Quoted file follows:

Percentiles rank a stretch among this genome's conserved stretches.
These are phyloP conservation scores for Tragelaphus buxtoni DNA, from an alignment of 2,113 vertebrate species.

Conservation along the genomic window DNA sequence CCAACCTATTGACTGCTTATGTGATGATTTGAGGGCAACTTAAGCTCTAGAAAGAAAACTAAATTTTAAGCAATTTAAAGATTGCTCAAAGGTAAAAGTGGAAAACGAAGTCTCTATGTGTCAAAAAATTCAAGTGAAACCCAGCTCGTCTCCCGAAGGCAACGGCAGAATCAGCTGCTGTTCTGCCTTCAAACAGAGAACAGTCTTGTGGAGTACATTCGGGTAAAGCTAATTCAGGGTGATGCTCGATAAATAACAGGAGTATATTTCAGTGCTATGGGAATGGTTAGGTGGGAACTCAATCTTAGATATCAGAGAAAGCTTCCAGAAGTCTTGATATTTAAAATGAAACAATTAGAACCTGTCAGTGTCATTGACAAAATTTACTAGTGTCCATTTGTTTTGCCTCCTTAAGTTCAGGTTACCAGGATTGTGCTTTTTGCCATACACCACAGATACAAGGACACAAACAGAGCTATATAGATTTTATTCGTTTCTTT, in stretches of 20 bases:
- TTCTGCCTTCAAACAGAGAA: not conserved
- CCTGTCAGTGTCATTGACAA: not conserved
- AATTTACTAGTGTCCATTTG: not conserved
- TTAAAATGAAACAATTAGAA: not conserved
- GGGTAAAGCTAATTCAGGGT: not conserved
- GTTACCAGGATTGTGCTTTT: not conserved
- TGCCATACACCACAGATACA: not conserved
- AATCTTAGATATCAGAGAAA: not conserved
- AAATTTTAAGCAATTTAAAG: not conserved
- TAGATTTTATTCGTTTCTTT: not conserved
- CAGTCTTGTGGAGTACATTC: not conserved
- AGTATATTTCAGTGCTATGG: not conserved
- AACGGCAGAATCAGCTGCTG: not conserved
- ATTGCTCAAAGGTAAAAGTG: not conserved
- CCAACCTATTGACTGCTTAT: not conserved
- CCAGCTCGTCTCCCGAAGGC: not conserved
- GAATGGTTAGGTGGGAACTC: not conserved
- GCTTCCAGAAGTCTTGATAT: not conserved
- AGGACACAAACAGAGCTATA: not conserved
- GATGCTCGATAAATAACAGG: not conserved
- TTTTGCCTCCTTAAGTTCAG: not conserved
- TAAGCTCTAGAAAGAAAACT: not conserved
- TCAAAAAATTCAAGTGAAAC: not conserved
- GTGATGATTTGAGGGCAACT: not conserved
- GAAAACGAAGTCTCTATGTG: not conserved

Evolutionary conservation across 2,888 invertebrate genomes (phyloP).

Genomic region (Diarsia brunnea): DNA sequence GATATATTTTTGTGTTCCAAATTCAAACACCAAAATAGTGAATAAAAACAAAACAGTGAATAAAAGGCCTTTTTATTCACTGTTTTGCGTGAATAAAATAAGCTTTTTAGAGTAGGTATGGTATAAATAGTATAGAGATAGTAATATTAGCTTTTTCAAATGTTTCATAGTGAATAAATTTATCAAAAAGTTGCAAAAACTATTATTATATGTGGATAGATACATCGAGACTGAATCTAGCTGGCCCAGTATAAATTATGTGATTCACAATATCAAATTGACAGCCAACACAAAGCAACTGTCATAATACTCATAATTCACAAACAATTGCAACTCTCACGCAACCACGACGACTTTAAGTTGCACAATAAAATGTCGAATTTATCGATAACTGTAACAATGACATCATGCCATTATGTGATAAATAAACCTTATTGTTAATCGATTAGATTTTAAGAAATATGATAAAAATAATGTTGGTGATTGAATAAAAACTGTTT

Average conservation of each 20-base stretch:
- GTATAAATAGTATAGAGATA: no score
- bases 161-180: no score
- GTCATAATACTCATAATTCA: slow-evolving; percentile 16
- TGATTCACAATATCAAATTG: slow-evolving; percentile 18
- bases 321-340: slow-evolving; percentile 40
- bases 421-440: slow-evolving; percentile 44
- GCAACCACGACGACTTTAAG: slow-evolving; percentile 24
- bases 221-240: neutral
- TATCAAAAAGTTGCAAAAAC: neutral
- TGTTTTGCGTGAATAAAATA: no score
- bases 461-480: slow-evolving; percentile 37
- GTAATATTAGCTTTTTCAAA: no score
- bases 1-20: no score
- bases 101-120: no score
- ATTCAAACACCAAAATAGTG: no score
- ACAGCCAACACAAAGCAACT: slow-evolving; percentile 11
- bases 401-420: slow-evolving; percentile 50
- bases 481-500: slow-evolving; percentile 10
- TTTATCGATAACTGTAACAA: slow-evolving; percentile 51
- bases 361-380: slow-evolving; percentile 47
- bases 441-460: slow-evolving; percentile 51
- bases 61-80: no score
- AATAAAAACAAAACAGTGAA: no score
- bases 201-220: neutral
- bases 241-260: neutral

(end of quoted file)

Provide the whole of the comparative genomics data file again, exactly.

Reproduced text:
Percentiles rank a stretch among this genome's conserved stretches.
These are phyloP conservation scores for Tragelaphus buxtoni DNA, from an alignment of 2,113 vertebrate species.

Conservation along the genomic window DNA sequence CCAACCTATTGACTGCTTATGTGATGATTTGAGGGCAACTTAAGCTCTAGAAAGAAAACTAAATTTTAAGCAATTTAAAGATTGCTCAAAGGTAAAAGTGGAAAACGAAGTCTCTATGTGTCAAAAAATTCAAGTGAAACCCAGCTCGTCTCCCGAAGGCAACGGCAGAATCAGCTGCTGTTCTGCCTTCAAACAGAGAACAGTCTTGTGGAGTACATTCGGGTAAAGCTAATTCAGGGTGATGCTCGATAAATAACAGGAGTATATTTCAGTGCTATGGGAATGGTTAGGTGGGAACTCAATCTTAGATATCAGAGAAAGCTTCCAGAAGTCTTGATATTTAAAATGAAACAATTAGAACCTGTCAGTGTCATTGACAAAATTTACTAGTGTCCATTTGTTTTGCCTCCTTAAGTTCAGGTTACCAGGATTGTGCTTTTTGCCATACACCACAGATACAAGGACACAAACAGAGCTATATAGATTTTATTCGTTTCTTT, in stretches of 20 bases:
- TTCTGCCTTCAAACAGAGAA: not conserved
- CCTGTCAGTGTCATTGACAA: not conserved
- AATTTACTAGTGTCCATTTG: not conserved
- TTAAAATGAAACAATTAGAA: not conserved
- GGGTAAAGCTAATTCAGGGT: not conserved
- GTTACCAGGATTGTGCTTTT: not conserved
- TGCCATACACCACAGATACA: not conserved
- AATCTTAGATATCAGAGAAA: not conserved
- AAATTTTAAGCAATTTAAAG: not conserved
- TAGATTTTATTCGTTTCTTT: not conserved
- CAGTCTTGTGGAGTACATTC: not conserved
- AGTATATTTCAGTGCTATGG: not conserved
- AACGGCAGAATCAGCTGCTG: not conserved
- ATTGCTCAAAGGTAAAAGTG: not conserved
- CCAACCTATTGACTGCTTAT: not conserved
- CCAGCTCGTCTCCCGAAGGC: not conserved
- GAATGGTTAGGTGGGAACTC: not conserved
- GCTTCCAGAAGTCTTGATAT: not conserved
- AGGACACAAACAGAGCTATA: not conserved
- GATGCTCGATAAATAACAGG: not conserved
- TTTTGCCTCCTTAAGTTCAG: not conserved
- TAAGCTCTAGAAAGAAAACT: not conserved
- TCAAAAAATTCAAGTGAAAC: not conserved
- GTGATGATTTGAGGGCAACT: not conserved
- GAAAACGAAGTCTCTATGTG: not conserved

Evolutionary conservation across 2,888 invertebrate genomes (phyloP).

Genomic region (Diarsia brunnea): DNA sequence GATATATTTTTGTGTTCCAAATTCAAACACCAAAATAGTGAATAAAAACAAAACAGTGAATAAAAGGCCTTTTTATTCACTGTTTTGCGTGAATAAAATAAGCTTTTTAGAGTAGGTATGGTATAAATAGTATAGAGATAGTAATATTAGCTTTTTCAAATGTTTCATAGTGAATAAATTTATCAAAAAGTTGCAAAAACTATTATTATATGTGGATAGATACATCGAGACTGAATCTAGCTGGCCCAGTATAAATTATGTGATTCACAATATCAAATTGACAGCCAACACAAAGCAACTGTCATAATACTCATAATTCACAAACAATTGCAACTCTCACGCAACCACGACGACTTTAAGTTGCACAATAAAATGTCGAATTTATCGATAACTGTAACAATGACATCATGCCATTATGTGATAAATAAACCTTATTGTTAATCGATTAGATTTTAAGAAATATGATAAAAATAATGTTGGTGATTGAATAAAAACTGTTT

Average conservation of each 20-base stretch:
- GTATAAATAGTATAGAGATA: no score
- bases 161-180: no score
- GTCATAATACTCATAATTCA: slow-evolving; percentile 16
- TGATTCACAATATCAAATTG: slow-evolving; percentile 18
- bases 321-340: slow-evolving; percentile 40
- bases 421-440: slow-evolving; percentile 44
- GCAACCACGACGACTTTAAG: slow-evolving; percentile 24
- bases 221-240: neutral
- TATCAAAAAGTTGCAAAAAC: neutral
- TGTTTTGCGTGAATAAAATA: no score
- bases 461-480: slow-evolving; percentile 37
- GTAATATTAGCTTTTTCAAA: no score
- bases 1-20: no score
- bases 101-120: no score
- ATTCAAACACCAAAATAGTG: no score
- ACAGCCAACACAAAGCAACT: slow-evolving; percentile 11
- bases 401-420: slow-evolving; percentile 50
- bases 481-500: slow-evolving; percentile 10
- TTTATCGATAACTGTAACAA: slow-evolving; percentile 51
- bases 361-380: slow-evolving; percentile 47
- bases 441-460: slow-evolving; percentile 51
- bases 61-80: no score
- AATAAAAACAAAACAGTGAA: no score
- bases 201-220: neutral
- bases 241-260: neutral